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Can You Turn Down an Inheritance?

Inheritance

For many people, an inheritance is a mixed blessing. Obviously, nobody wants to lose a family member, but it is still gratifying to learn you are entitled to receive part of their estate. On the other hand, you may simply not want the inheritance. Perhaps you were not particularly close to the deceased family member, or you have other financial or legal reasons for saying no. This begs the question, “Can you legally turn down an inheritance?”

The answer is yes, of course you can. Although a person’s will or Florida probate law may determine who is legally entitled to receive an estate, neither may compel a recipient to accept. Typically, an heir or beneficiary who wishes to turn down an inheritance does so by filing a legal document known as a “disclaimer” with the court. A disclaimer must be in writing and signed, declare that it is in fact a disclaimer, describe the property or interest being disclaimed, and witnessed in the same manner as required for real estate deeds in Florida.

Unless the disclaimer states otherwise, it is considered “unconditional.” This means a beneficiary or heir may make a partial disclaimer–i.e., reject just part of the inheritance. But even where there are conditions attached to the disclaimer, the document still becomes final and “irrevocable” once those conditions are satisfied.

Court: Lack of Real Property Description Did Not Invalidate Disclaimer

A recent Florida appeals court decision, [Lee v. Lee], offers a useful illustration on how disclaimers work. This case involves a person who died without leaving a will, or what is known as “intestate” under Florida probate law. By law the decedent’s three children would equally inherit the estate as his heirs. One child was also named as personal representative of the estate.

A second child decided to disclaim her interest in the estate. She signed a document, prepared by the personal representative’s attorney, stating that she “irrevocably disclaim[ed] all right, title, and interest” in “All Estate assets.” The personal representative subsequently filed this disclaimer with the court, but more than a year later, the disclaiming sibling filed an objection in which she now argued her disclaimer “was deficient” and should not be enforced.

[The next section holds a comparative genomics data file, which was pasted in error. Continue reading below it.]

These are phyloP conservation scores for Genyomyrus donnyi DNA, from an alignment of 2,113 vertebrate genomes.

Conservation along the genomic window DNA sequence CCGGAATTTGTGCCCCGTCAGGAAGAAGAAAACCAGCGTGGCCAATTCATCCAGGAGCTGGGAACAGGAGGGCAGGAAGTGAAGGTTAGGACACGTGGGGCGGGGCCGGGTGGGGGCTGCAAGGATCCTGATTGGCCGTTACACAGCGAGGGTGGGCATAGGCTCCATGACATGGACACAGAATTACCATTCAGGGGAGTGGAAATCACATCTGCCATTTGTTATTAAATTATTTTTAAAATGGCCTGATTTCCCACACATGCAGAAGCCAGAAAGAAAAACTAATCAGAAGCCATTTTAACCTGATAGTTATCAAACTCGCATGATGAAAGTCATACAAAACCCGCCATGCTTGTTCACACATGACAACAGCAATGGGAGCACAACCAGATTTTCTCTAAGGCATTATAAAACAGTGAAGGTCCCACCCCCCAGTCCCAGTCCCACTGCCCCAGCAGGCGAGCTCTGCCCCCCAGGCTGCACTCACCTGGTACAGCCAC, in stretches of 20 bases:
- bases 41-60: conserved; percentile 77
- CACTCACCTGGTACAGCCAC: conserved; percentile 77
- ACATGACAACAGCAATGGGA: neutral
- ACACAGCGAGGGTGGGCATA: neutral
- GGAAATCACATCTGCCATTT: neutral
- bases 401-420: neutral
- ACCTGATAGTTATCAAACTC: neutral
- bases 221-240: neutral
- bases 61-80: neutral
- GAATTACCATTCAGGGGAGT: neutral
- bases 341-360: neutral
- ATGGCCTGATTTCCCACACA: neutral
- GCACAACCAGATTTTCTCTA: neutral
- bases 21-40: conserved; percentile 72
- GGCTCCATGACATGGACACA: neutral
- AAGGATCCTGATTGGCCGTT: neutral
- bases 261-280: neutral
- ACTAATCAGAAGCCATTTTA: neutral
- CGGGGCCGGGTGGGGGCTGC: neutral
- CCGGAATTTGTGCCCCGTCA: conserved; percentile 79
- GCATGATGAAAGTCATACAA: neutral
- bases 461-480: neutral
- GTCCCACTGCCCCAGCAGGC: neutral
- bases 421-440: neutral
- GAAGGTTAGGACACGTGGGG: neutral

The probate court agreed the disclaimer was invalid. Specifically, the court determined that Florida law requires a disclaimer “specifically identify the real property being disclaimed.” (The estate’s assets included a home in Miami.) This violated not only the disclaimer law but also Florida’s statute of frauds, the judge said.

However, the personal representative appealed the judge’s ruling, and the Florida Third District Court of Appeal held the disclaimer was valid. The appeals court explained that a written description of real property is only necessary when recording the disclaimer with a local land records office. But “a non-recorded disclaimer is valid as between the disclaimant and the person to whom the property passes by reason of the disclaimer, regardless of whether the disclaimer includes a description of the real property.”

Speak with a Florida Estate & Probate Administration Lawyer Today

The decision to disclaim an inheritance is not one that should be made lightly. And if you are the personal representative administering the estate, you need to make sure any disclaimer strictly complies with Florida law. If you need advice or assistance from an experienced Fort Myers estate probate lawyer, contact the Kuhn Law Firm, P.A., at 239-333-4529 today to schedule a free initial consultation.

Sources:

flsenate.gov/Laws/Statutes/2012/739.104

scholar.google.com/scholar_case?case=9608550872081986333

https://www.kuhnlegal.com/can-a-deceased-medicaid-recipients-estate-challenge-the-amount-of-an-ahca-lien/

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